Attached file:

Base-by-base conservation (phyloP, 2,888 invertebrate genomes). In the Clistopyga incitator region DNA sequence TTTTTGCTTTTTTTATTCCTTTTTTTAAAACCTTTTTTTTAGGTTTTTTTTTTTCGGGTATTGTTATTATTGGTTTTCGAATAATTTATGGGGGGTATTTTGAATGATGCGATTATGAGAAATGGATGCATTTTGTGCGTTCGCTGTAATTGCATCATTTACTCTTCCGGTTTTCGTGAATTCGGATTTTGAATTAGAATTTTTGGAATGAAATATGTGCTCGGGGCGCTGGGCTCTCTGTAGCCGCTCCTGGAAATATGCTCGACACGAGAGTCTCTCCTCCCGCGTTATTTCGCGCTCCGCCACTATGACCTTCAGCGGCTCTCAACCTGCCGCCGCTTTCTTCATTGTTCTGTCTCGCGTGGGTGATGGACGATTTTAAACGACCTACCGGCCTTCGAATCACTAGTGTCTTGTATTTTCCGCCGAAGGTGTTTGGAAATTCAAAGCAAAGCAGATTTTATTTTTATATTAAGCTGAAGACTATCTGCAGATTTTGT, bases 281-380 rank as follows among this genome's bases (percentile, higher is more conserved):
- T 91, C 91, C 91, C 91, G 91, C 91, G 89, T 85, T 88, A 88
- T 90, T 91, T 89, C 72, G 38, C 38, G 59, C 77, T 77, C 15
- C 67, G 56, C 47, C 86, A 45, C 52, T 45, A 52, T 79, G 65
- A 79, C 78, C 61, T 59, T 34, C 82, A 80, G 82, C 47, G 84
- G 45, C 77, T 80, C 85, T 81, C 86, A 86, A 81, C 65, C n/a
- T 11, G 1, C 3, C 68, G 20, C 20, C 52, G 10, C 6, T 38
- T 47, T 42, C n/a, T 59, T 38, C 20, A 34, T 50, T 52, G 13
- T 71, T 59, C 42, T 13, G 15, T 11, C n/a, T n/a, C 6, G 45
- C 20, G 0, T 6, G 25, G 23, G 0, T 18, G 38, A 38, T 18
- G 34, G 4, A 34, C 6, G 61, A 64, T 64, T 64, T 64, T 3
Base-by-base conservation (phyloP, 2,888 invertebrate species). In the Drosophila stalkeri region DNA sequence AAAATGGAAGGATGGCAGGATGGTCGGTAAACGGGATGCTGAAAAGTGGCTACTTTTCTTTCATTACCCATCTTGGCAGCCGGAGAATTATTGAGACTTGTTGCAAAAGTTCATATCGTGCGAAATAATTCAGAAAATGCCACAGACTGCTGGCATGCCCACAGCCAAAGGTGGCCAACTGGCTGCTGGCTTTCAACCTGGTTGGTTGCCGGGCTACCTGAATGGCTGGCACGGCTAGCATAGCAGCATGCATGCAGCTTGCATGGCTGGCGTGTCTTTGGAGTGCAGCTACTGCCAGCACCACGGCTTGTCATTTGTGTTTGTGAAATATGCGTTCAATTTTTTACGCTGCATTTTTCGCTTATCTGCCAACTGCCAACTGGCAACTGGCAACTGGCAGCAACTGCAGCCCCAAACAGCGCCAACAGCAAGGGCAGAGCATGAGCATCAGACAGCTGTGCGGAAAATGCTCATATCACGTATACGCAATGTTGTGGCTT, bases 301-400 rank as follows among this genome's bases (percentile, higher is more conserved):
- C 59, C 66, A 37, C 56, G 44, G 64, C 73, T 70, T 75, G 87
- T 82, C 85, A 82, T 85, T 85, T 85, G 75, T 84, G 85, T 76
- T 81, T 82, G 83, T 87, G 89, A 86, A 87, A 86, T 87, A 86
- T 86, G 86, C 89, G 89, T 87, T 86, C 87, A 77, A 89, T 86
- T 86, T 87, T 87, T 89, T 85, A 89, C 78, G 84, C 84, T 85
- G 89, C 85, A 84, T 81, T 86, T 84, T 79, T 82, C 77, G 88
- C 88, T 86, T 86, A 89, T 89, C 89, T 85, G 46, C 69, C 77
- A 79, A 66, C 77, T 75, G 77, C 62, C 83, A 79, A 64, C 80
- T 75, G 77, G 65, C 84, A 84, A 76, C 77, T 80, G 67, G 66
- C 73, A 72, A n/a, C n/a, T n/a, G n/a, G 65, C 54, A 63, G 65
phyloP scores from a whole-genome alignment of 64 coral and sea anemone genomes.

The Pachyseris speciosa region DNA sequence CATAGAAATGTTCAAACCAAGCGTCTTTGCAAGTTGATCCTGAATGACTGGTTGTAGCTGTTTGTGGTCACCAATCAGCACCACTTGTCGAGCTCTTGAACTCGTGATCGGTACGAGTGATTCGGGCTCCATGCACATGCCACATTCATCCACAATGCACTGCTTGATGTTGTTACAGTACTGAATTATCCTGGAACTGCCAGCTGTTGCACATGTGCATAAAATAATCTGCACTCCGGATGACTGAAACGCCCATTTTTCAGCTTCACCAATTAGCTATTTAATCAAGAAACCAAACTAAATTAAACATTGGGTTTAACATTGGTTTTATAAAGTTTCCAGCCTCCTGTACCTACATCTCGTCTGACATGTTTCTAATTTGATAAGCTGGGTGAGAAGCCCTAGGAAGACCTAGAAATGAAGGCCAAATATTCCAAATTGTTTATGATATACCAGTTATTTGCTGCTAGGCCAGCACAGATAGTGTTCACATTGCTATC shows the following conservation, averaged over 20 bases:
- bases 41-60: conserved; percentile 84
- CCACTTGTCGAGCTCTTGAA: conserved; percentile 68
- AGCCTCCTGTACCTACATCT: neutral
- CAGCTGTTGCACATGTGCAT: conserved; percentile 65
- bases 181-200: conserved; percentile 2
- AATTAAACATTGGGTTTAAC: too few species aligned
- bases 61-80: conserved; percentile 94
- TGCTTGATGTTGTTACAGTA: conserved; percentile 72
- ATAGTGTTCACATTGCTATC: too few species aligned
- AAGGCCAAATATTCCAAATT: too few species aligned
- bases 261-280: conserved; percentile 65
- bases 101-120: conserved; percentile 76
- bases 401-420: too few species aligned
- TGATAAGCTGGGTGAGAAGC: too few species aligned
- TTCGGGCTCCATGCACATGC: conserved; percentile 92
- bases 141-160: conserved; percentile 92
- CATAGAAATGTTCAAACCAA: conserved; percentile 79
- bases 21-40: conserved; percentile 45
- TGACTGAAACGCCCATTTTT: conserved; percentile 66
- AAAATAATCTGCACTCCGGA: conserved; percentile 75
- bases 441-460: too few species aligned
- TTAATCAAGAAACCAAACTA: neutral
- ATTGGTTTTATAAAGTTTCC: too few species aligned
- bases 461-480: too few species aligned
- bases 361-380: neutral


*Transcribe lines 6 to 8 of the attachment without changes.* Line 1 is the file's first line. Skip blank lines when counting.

- G 45, C 77, T 80, C 85, T 81, C 86, A 86, A 81, C 65, C n/a
- T 11, G 1, C 3, C 68, G 20, C 20, C 52, G 10, C 6, T 38
- T 47, T 42, C n/a, T 59, T 38, C 20, A 34, T 50, T 52, G 13